VIEWS: 62 PAGES: 18 CATEGORY: Accounting POSTED ON: 1/11/2012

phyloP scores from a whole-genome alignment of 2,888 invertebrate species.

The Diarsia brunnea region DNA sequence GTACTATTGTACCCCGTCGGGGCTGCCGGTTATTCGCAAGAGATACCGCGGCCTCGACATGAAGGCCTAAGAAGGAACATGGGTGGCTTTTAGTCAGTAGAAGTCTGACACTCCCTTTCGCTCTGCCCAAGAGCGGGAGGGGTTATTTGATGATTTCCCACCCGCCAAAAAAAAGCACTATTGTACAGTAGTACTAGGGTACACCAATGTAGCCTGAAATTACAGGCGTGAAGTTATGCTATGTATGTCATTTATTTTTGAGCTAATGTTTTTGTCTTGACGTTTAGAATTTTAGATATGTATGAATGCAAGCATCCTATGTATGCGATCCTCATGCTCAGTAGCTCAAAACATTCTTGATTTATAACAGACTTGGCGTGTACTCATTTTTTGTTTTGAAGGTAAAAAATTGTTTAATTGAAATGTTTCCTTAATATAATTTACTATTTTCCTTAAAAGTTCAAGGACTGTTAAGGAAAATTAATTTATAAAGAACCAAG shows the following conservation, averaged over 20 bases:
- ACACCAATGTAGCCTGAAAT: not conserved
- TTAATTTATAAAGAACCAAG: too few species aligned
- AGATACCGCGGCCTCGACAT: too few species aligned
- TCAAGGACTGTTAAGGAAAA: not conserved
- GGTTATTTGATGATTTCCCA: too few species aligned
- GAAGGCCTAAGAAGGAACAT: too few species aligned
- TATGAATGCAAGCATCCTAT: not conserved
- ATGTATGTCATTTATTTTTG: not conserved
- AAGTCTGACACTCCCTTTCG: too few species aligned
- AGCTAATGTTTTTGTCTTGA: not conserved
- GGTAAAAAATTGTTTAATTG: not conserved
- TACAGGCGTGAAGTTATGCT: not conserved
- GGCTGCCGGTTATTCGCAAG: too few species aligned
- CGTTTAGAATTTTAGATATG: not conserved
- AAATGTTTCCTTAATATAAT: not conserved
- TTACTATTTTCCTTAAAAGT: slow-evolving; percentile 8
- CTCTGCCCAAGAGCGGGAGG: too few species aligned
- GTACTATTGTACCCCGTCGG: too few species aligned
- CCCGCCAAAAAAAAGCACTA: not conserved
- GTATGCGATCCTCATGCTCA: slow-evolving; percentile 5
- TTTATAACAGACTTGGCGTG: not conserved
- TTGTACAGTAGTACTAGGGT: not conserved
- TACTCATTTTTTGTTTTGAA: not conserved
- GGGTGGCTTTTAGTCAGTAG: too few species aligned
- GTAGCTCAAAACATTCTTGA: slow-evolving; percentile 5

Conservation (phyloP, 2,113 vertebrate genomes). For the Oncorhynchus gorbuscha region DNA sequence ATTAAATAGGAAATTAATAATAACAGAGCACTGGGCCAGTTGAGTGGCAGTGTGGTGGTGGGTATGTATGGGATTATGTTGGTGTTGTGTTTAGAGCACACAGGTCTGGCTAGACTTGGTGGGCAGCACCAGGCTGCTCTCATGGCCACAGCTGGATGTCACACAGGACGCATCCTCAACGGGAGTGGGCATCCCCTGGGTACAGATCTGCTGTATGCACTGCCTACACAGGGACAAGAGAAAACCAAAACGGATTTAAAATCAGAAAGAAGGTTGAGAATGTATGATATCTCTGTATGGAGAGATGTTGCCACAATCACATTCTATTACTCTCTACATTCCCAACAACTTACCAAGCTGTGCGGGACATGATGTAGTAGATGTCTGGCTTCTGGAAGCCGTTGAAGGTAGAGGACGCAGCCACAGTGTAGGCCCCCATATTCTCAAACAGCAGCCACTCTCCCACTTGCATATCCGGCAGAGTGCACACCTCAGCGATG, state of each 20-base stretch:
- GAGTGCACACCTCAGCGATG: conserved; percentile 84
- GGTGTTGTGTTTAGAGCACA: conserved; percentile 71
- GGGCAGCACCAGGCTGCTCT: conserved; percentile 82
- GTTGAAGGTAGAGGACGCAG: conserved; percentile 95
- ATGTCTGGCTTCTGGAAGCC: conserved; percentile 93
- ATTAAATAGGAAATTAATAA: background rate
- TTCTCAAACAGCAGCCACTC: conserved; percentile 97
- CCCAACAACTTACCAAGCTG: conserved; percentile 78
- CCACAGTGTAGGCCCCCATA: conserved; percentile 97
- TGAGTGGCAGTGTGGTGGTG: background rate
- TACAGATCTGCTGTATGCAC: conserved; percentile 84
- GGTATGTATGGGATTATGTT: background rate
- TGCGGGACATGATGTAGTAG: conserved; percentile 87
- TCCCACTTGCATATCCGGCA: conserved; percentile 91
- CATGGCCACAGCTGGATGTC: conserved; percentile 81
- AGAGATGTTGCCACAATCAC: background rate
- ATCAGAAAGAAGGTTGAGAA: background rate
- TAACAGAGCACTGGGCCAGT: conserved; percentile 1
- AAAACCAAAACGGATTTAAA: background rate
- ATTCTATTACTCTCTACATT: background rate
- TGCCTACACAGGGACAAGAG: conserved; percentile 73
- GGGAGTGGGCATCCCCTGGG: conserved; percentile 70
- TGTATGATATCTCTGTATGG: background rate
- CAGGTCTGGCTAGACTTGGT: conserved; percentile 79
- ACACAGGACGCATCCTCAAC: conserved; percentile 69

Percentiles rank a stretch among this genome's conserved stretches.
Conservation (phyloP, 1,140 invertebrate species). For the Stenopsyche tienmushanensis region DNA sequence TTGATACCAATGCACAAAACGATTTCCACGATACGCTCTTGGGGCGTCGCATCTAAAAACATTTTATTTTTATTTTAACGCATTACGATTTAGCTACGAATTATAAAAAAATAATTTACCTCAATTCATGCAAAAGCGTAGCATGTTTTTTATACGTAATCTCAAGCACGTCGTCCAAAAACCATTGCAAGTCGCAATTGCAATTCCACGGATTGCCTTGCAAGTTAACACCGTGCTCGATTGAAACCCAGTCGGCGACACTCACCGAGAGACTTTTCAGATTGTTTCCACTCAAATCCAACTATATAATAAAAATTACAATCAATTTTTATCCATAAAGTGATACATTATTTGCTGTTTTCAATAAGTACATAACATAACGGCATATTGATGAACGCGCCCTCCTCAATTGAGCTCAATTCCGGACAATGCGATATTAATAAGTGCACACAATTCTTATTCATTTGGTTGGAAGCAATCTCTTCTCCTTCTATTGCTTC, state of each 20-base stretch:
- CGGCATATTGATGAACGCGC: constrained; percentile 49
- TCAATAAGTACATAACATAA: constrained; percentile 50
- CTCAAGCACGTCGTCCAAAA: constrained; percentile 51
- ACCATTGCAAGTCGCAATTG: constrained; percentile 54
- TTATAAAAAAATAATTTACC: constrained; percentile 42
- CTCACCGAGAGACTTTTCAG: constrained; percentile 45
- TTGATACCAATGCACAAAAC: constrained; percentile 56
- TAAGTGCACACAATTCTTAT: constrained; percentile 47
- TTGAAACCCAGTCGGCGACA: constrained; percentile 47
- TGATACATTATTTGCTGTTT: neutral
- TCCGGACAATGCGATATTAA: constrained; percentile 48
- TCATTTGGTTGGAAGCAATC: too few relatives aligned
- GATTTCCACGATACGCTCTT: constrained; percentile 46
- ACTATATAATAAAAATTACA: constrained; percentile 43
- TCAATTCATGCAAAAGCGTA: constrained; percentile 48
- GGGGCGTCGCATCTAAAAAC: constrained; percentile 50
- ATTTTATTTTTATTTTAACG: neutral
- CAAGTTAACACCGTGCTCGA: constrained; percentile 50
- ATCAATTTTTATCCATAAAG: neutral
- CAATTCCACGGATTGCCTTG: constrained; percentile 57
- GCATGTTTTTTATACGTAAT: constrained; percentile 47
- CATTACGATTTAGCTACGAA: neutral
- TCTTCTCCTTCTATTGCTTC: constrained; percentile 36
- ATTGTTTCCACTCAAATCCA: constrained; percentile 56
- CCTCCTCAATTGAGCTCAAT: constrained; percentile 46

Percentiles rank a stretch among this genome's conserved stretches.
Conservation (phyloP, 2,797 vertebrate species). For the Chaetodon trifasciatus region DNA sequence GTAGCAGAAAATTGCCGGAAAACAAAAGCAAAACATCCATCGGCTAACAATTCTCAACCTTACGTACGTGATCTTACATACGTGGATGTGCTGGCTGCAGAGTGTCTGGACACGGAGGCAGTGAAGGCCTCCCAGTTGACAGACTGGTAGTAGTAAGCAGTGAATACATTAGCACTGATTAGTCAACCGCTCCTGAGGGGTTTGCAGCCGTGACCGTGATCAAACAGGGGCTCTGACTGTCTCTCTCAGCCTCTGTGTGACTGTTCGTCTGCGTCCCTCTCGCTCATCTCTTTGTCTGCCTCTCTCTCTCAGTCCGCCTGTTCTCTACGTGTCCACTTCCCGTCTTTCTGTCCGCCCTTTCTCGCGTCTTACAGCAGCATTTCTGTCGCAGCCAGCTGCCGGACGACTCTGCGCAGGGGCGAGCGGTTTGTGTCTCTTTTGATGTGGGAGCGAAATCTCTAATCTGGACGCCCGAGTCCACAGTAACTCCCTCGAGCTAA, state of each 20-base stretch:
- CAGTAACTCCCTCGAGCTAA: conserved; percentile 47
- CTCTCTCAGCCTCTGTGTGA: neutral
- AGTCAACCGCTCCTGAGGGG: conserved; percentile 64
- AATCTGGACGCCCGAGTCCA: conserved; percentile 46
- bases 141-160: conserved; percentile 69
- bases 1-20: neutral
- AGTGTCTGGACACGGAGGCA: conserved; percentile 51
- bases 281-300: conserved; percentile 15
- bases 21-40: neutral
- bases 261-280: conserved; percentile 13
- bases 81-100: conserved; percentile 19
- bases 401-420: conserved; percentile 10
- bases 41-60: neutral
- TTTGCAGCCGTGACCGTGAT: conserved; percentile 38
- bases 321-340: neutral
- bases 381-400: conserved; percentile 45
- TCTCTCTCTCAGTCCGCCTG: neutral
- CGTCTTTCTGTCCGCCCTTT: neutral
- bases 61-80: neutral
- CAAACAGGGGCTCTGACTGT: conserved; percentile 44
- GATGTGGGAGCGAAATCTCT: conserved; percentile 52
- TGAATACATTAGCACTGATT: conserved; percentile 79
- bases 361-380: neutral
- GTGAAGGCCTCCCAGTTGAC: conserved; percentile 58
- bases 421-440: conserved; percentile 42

Accounting is defined by the American Institute of Certified Public Accountants (AICPA) as "the art of recording, classifying, and summarizing in a significant manner and in terms of money, transactions and events which are, in part at least, of financial character, and interpreting the results thereof.